What resonates with me about the Shark Tank idea is that there is Real, Meaningful, Honest feedback by people invested in the outcome. With lesson plan sessions, we get that by brining in the students in our class. They are definitely invested in what we do because it directly impacts their experiences in school and life. What about providing students opportunities to do things where their audience is directly invested in the outcome of their learning journey? How can we create activities where students are doing things that matter to people beyond the school building? How can we flip the experience to be one that creates community involvement in a multitude of subject areas? How can we tap into student passions and desire to learn, create, and develop a sense of investment in what they are learning and doing?
These are all big questions that I don't have quick quotable answers to. I struggle with this but want to help make this a reality for students whether it be in the buildings I serve, or students across the country or world. I want to see students engaged in learning that matters.
My First ISTE and IGNITE Sessions
I attended my very first ISTE earlier this year. I have to start by saying that finding ISTE on Twitter a couple of years ago was a game changer for me. I followed the feed and feverishly bookmarked the links and favorited the tweets being shared by the amazing educators. I spent much of the rest of the summer checking out the links, connecting with the amazing educators who shared out, and changed the way I taught as a result. Well this year I made the transition from having my own social studies classroom to being a tech integrator and I owe a huge thank you to ISTE and the educators who help me learn about things I had never heard of. If not for that learning opportunity I wouldn't be where I am today.
My ISTE experience kicked off with an amazing IGNITE session. If you unfamiliar with IGNITE sessions they are 20 slides and 5 minutes with no animation, video or other supports. You are in the room that was set up for the key note. So picture the largest room you have ever seen add 2 of the biggest screens maybe short of Dallas Stadium I have ever seen and then add the pressure that the audience if filled with your peers. Oh and don't forget you are 1 of 15 amazing educators many of whom could be the keynote speaker and there you have an ignite session.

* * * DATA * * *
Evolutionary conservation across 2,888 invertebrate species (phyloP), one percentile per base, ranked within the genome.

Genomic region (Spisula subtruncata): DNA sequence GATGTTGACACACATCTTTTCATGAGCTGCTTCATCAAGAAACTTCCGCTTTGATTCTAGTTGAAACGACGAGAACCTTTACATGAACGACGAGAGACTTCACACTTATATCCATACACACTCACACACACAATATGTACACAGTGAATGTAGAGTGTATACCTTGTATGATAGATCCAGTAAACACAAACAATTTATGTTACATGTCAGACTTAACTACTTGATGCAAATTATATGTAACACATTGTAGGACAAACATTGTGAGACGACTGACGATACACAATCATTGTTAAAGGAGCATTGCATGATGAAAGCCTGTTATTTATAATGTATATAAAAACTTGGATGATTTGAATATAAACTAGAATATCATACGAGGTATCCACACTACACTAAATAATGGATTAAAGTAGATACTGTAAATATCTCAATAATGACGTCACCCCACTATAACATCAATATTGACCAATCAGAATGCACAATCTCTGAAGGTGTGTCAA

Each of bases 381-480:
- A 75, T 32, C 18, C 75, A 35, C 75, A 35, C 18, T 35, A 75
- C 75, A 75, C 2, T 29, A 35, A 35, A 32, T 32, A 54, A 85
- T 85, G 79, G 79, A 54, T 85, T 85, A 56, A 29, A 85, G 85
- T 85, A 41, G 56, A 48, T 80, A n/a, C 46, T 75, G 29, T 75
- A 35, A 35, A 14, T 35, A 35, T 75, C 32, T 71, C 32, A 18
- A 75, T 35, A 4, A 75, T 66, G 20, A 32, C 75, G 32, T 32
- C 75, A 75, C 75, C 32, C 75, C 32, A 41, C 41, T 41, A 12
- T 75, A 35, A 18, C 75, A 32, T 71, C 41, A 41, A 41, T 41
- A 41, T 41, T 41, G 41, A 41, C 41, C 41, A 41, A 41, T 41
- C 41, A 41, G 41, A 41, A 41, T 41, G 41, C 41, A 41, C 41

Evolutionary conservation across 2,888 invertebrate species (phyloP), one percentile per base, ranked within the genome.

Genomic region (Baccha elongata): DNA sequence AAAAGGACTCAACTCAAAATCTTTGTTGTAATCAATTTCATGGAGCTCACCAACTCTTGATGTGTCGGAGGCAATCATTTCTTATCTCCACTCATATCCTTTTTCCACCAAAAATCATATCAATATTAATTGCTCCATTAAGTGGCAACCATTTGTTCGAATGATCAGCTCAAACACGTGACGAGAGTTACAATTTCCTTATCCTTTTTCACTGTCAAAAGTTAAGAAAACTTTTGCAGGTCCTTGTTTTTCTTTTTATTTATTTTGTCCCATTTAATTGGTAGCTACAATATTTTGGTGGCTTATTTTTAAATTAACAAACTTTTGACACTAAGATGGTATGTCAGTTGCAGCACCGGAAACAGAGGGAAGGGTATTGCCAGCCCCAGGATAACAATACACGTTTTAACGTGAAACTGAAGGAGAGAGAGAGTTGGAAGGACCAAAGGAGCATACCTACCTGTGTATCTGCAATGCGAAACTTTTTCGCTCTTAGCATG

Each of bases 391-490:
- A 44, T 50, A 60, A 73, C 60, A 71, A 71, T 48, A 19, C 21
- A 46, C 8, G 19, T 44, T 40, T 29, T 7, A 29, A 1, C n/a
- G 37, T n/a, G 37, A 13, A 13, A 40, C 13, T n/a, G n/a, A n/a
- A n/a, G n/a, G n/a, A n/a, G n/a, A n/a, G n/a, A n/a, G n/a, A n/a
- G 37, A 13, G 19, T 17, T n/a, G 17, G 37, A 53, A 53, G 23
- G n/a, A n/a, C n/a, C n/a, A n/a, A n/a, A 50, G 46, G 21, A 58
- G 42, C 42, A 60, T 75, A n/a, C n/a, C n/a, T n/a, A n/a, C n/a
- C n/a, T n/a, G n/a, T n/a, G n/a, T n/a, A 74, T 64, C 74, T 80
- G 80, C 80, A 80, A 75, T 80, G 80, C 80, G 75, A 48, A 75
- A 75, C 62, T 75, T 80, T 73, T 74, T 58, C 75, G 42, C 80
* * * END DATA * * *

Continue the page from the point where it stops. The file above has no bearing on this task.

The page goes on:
What made this IGNITE session so amazing? Besides being my first ever because that in itself makes it phenomenal, but add in the amazing pool of presenters and you have a powder keg of awesomeness. However that isn't the key ingredient of spectacular. What put it over the top for me was seeing a colleague Jon Spike @Mr_JSpike present his keynote on being a Karaoke Kid. He is such a humble person that he didn't tell the rest of us about his IGNITE session himself. I am continually struck by the awesome things my colleagues are doing, many times hidden from view. What I mean by this is many times educators don't advertise their efforts. They simply do great things as part of their every day existence.
Sorry for this little sidebar, but it was this presentation and then my experience the rest of the day that provided my ah ha moment and the reason for this post. Jon discussed ---- putting yourself out there- being a Karaoke kid-- Please take a few minutes and check out Jon's Ignite session. It was unique, it was entertaining, but most of all it has a message that resonates
My ISTE was filled with evenings of Karaoke. This was not in my plans when getting on the plane and leaving Wisconsin, however it seems fitting that this would be how the week would go. After watching Jon's Ignite, I started thinking about how I wanted students to view me? I wrote another post about Get up and Dance that talks more about that relationship. Jon's vision to me was able taking risks, having fun, doing things that might be unexpected, and knowing it's okay. This is something that some people in the world of education with High Stakes testing, Educator Effectiveness etc. might cringe at. What does he mean take risks, we are being told what to do and when to do it. This may seem to be the case, but you are still in control of what happens in your classroom. You get to decide if you want to make Fun Friday, or make Fun every day that ends in DAY! You can introduce GeniusHour or Genius YEAR! You decide how you engage with your students. You get to decide if you will be and allow your students to be a Karaoke Kid!